The bluebird is doing well in Carden, thanks to two things: first, a local man named Herb Furniss has spent the last few decades building and distributing white bluebird boxes throughout the region, quietly making a huge difference for these little birds; second, Wylie Road rolls through an area where more than 6,000 acres of grassland, forest and wetland has been conserved as natural habitat.
For a decade now the Conservancy has been building fences on the properties we manage to keep cattle out of streams, and then creating alternative watering sources for cattle to access. We’ve also been helping other ranchers in the area to do the same.
At its south end, the Sanctuary takes in a small piece of the Carden Alvar, and the steep limestone slope created by the rough caress of the glaciers. At the foot of this slope, the Head River meanders across the reserve, its spring floods nourishing a rich floodplain forest. Beyond that is a band of mixed forest of oak, pine and birch on pockets of drier soils. But the northern half of the Sanctuary, north of Monck Road, is classic granite barrens with scattered trees and a mosaic of beaver ponds and wetlands. All on this one property, the ecological transition known as The Land Between is fully on display.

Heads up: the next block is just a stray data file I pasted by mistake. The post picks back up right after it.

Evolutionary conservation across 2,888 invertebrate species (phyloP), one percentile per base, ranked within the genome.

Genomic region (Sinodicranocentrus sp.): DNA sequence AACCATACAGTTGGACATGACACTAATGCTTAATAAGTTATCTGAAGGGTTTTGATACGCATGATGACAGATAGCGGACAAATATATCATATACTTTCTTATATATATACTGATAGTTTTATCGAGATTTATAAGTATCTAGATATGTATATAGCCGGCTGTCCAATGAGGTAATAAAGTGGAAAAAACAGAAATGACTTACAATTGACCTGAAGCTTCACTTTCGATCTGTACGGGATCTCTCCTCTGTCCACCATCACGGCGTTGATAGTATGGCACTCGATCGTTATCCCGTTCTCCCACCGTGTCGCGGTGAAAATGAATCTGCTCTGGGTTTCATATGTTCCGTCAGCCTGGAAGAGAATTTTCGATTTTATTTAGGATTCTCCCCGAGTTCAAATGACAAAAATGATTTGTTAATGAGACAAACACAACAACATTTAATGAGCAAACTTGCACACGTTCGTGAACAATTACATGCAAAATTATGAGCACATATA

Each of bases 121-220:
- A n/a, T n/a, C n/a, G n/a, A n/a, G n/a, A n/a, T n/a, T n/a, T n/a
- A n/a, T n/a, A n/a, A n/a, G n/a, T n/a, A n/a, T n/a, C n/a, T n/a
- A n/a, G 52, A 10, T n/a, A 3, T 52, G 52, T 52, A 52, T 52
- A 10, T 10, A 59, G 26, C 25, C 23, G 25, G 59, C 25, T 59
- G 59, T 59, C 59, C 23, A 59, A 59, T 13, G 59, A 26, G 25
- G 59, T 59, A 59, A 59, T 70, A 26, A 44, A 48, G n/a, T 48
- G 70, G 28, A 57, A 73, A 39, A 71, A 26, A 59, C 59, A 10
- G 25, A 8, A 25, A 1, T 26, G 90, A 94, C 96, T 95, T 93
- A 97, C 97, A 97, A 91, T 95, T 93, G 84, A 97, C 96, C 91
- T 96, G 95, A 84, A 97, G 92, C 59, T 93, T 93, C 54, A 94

After over 6 years of planning, the experimental prescribed burn on Cameron Ranch, Carden, finally took place on April 13th. Fire is thought to be a part of the natural process of alvars, and has definitely been a part of the history in Carden with fires recorded in 1946 and 1881. These large fires, however, were not planned and had major impacts on the community at that time.